1. ## Problem Solving

At the local grocery store, there is a very strict code that the shop assistants must adhere to. When a customer asks for a certain number of potatoes, he or she must first take potatoes from the crate containing bags of 3 potatoes only and then take potatoes from the crate containing bags of 5 potatoes only. The shop assistant cannot come back to the crate with bags of 3 potatoes. He/she can choose take to as many bags from either crate provided there is at least one taken from each sack.

One day, a customer visited the store and told the shop assistant that he would like X number of potatoes. The shop assistant figured out how he should give the customer the exact number of potatoes he had requested but he discovered there was only one way to do this.

What is X? Find all possible solutions.

2. i'm not sure i understand the problem...is that word for word from your text.
are they asking for a graph or a numarical sultion?

i'd like to help but i'm not sure what the questian is
dan

3. Hey Dan, I'm suffering from the same problem you are, I'm not exactly sure what the question is asking.

I believe X could be

3a+5b

where a and b can be any integers larger than 1

4. ## hmmm

Can the clerk take potatoes out of the sacks? If not then what is he supposed to do for 2 potatoes.

5. Don't think he can take potatoes out of the sacks!!!

That's the point, he can't provide ANY number of potatoes, it just has to adhere to the rules.

It's a very confusing question.

6. Originally Posted by cliveanderson
Hey Dan, I'm suffering from the same problem you are, I'm not exactly sure what the question is asking.

I believe X could be

3^a +5

3+5^b

3^a+5^b

where a and b can be any integers larger than 1

How many ways can the clerk make 11 potatoes?
Is 11 of the form 3^a+5^b, a,b>0?

RonL

7. Consider any total T greater than 30. If it can be written:

T=3.n+5m

n,m>0, then it can be met subject to the constraints.

Also (if it can be met) either n>5, or m>3.

Suppose n>5, then:

T=3.(n-5)+5,(m+3),

and as (n-5)>0, and (m+3)>0, T can be met in at least two ways.

A similar argument applies if m>3.

So if X is a total that can be met in exactly one way X<=30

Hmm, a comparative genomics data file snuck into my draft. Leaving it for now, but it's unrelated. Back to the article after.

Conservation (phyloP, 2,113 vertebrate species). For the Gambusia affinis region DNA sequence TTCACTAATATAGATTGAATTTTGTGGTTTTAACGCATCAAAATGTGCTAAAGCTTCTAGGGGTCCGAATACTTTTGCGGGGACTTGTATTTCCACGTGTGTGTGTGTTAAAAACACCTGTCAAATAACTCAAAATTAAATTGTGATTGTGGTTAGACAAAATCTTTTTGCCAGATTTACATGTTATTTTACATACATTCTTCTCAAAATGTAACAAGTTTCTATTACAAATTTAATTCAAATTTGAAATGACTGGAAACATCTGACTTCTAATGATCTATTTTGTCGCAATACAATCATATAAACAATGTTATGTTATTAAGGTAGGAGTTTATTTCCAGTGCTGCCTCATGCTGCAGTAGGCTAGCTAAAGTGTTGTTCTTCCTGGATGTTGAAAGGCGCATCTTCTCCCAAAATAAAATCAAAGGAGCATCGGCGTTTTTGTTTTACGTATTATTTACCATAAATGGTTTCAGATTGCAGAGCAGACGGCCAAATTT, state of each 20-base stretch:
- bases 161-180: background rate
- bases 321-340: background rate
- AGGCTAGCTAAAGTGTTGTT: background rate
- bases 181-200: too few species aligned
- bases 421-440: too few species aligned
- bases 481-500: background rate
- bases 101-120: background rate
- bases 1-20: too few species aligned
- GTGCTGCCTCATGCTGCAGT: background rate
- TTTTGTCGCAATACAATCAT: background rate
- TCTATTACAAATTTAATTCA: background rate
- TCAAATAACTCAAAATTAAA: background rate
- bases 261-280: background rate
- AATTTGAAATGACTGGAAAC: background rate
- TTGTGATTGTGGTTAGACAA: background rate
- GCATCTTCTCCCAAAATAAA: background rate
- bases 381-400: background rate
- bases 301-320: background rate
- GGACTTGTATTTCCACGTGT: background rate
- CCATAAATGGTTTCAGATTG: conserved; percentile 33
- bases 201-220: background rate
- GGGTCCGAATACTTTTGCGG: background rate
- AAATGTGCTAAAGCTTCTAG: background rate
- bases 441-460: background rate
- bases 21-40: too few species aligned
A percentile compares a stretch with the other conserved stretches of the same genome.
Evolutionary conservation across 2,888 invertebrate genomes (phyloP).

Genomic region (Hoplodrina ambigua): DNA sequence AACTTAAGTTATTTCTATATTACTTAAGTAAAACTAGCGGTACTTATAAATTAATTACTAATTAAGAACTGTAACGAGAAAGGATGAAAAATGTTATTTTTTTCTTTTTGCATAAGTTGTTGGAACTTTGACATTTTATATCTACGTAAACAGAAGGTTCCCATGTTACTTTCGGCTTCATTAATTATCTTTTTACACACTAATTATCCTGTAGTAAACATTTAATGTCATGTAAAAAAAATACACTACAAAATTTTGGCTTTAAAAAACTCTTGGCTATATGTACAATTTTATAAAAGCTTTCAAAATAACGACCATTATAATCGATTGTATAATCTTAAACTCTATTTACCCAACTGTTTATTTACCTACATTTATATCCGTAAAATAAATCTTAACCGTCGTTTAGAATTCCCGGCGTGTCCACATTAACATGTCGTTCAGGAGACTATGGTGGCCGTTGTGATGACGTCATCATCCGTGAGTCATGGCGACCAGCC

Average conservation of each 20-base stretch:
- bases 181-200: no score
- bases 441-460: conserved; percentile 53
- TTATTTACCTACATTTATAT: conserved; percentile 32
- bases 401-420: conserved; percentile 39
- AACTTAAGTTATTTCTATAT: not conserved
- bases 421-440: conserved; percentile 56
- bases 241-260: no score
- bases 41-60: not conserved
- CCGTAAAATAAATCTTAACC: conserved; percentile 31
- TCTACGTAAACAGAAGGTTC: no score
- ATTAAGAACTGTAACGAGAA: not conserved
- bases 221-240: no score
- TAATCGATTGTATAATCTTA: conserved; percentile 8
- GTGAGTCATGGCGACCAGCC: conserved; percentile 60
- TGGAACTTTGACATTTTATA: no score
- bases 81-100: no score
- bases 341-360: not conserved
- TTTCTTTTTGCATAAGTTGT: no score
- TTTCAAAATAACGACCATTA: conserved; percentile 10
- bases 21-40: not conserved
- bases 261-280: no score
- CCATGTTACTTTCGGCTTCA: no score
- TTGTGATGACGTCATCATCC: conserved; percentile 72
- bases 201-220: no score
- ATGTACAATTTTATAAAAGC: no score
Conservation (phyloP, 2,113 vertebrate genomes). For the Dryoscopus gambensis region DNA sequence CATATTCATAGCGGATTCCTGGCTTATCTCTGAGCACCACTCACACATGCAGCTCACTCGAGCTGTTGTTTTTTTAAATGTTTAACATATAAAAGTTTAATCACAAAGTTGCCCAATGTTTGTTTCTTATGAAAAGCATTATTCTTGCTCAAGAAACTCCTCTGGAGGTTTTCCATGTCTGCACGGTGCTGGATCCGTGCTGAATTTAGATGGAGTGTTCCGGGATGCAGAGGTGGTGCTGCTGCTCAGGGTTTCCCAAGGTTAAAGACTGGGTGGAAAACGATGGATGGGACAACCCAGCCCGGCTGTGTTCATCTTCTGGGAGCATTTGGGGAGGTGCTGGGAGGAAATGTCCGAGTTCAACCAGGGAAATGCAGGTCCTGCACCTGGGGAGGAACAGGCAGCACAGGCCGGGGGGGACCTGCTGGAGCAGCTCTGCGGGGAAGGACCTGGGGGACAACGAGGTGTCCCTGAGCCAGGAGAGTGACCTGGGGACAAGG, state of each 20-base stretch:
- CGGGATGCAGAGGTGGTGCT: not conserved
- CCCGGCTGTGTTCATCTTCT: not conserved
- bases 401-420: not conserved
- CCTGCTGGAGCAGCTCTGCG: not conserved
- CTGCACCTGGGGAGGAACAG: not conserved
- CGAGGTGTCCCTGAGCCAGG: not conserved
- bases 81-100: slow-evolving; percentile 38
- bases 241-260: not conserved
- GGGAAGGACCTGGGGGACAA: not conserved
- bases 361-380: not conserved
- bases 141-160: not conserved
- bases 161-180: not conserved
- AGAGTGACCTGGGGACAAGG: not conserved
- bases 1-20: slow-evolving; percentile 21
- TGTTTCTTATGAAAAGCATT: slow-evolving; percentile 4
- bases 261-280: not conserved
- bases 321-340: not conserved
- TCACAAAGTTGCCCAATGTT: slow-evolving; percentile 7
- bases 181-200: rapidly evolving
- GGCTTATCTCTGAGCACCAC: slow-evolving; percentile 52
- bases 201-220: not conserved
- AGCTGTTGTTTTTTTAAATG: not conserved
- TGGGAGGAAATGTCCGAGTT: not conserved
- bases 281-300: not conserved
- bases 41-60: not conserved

RonL

8. Hey CaptainBlack,

If only n>5, then the total is not 30 or over?

I can see that your method of working this out works but could you explain it?

9. Originally Posted by cliveanderson
Hey CaptainBlack,

If only n>5, then the total is not 30 or over?
m must be at least >=1, to make up the difference, also maybe the
value of 30 can be trimmed a bit (I don't remember why I chose 30
in the end I started out with 23 for this value but revised it upwards
for reasons I don't recall now).

The main idea is that if the number of sacks of 3 is large enough
you can always replace 5 of them by 3 sacks of 5, and the same
sort of argument applies if the number of sacks of 5 is large enough.
Also if the total is can be made up and is sufficiently large either the
number of sacks of 3 or 5 will be large enough, so there will be multiple
ways of making a total given that it can be made.

RonL

10. Thanks to CaptainBlack's help, I was able to successfully solve the problem!!

n cannot be greater than 5, otherwise 15 of these potatoes can be replaced by the sacks with 5 potatoes

m cannot be greater than 3, vice versa with above

Thank you very much!

11. I don't really like this problem. Consider a customer buying 4 potatoes. It is perfectly legal to get 2 sacs of three and take 4 out of them. But it is also perfectly legal to get a sac of 3 and a sac of 5 and take 4 out of them. In this reason there is no actual value of x unless you put a restriction up...